Live Review: Vader / Marduk - The Castle & Falcon, Birmingham
16th March 2022
Support: The Risen Dread, Impalement
Words: Matt Noble
Vader and Marduk are two bands that would be considered extreme and scary by any death metal or black metal maniac. Their announcement of a co-headliner in Europe this spring was, then, a treat for any lover of the brutal and heavy. The ‘United Titans’ tour stopped off in Germany, Holland, Belgium, London and Glasgow before taking to Birmingham, the birthplace of heavy music, on a suitably dismal and rainy evening. Dublin’s The Risen Dread treated early attendees to their blend of death and black metal with groove metal and hardcore, as the room began to fill up, before Swiss black/death metallers Impalement showed the crowd why their slot on tour with the two legendary headliners was justified. By the time Vader’s spooky intro tape began to roll, the atmosphere at the Castle and Falcon had an intangible sense of electricity and excitement in the air.
It’s jaw-dropping to think that Vader have now been in business for almost 40 years. Over that time, they seem to have not lost a shred of musical intensity. From each blastbeat to each shrieking guitar harmonic, Vader are incredibly in sync, not a single note out of place. Most of the set is dizzyingly fast, a hugely impressive show of technical virtuosity from all four members. An important part of Vader’s identity is still their dark, evil aesthetic. A terrifying rendition of ‘Hymn To The Ancient Ones’, complete with demonic guitar squeals and blasphemous, ritualistic chanting makes this clearest to those who (still) might be unsure of this, matched visually by the inverted cross on Piotr’s mic stand. Still, Vader mix it up with a few mid-pacings, with groovy number ‘What Colour Is Your Blood?’ a particular moment of headbang heaven.
Vader still revel in the moment after all this time. You can tell by the way they energetically strut their stuff on stage, grinning, pointing at audience members and throwing out guitar picks, playing live is still incredibly fun for them all, no longer to be taken for granted after a period without any gigs whatsoever. ‘Thank you, cheers, dziekuje’, enthuses Piotr between songs. The crowd feed this back to them, with a moshpit taking near-permanent residence at the front of the room and loud, appreciative roars emitting after every song. Vader know what their fans want, playing a set drawing mostly from classic 90s or early 2000s material, particularly from sophomore effort De Profundis, recently reissued by Nuclear Blast. There’s a reason why the album is so highly revered and tonight’s gig-goers know that they’ve been subject to a real treat.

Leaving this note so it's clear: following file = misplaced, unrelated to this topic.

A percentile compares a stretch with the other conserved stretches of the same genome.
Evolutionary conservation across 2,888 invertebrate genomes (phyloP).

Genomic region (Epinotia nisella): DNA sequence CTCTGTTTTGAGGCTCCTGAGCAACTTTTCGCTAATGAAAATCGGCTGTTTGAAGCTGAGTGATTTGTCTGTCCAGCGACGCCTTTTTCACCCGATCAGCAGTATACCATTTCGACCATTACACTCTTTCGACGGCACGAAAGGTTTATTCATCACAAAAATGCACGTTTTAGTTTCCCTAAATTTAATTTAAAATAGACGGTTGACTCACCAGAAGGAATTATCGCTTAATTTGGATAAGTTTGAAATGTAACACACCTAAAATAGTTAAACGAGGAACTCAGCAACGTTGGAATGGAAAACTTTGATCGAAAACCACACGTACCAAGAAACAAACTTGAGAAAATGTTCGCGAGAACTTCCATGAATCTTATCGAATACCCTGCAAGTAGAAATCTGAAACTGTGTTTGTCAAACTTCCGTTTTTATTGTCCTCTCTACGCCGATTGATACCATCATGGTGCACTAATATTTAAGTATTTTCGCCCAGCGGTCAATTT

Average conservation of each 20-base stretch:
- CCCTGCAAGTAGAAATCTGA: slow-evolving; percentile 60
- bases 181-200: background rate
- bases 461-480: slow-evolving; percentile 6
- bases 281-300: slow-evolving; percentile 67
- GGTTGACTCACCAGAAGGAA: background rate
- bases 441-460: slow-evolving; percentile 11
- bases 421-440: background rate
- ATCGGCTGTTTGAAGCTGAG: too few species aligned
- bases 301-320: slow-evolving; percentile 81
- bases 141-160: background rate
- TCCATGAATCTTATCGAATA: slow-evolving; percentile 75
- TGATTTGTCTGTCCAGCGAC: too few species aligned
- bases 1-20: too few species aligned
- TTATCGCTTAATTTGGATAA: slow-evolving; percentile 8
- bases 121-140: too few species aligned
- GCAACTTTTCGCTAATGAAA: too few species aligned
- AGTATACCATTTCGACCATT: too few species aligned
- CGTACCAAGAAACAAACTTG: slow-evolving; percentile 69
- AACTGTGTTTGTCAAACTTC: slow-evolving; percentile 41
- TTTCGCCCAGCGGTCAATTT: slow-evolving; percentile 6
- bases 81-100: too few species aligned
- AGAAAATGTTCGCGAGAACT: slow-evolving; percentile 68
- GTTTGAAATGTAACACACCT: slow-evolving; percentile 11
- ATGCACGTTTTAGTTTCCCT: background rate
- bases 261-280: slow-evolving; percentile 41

It’s perhaps strange to see an exodus of people wearing death metal merchandise as a stream of black metallers wade into the venue - but regardless, Marduk are greeted by a sea of adoring fans as they take to the stage and burst into the pounding ‘Werwolf’, from 2018’s ‘Wiktoria’. Though it’s their eighth consecutive show this tour, as Vader before them, they command the stage energetically, putting on a show in the truest sense. They’re another great example of a well-rehearsed, watertight musical machine, showing no signs of aging or complacency over thirty years into their career. Their style allows them to vary the pace of the set a little more - epic slow-burner ‘Bleached Bones’ a particular highlight for me - but these moments let the most extreme songs punch even harder, with some of the blastbeats sounding astoundingly fast in the room.
Marduk enjoy the utmost adoration of their fans throughout. Frontman Mortuus gets close to the crowd, shaking hands with members of the audience during instrumental moments and feeding their energy back to them. Before starting their encore, he demands that the crowd roar louder and louder before the band launch into the one-two assault of ‘Slay The Nazarene’ and ‘Panzer Division Marduk’, two stone-cold classics that have helped cement their reputation as black metal overlords. In return, the crowd chant the band name between songs and fill out the barrier at the end of the set in hopes of snagging a setlist to take home as a memento of the night. A particularly engaging moment comes over the chorus of the frantic ‘Viktoria’, as Mortuus points his mic at the audience, getting them to join in and shout the lyrics back at him. The crowd are into it, sure, but you couldn’t take them for granted. Their performance is completely deserving of the reception.
A stunning lesson in extremity delivered by the true masters.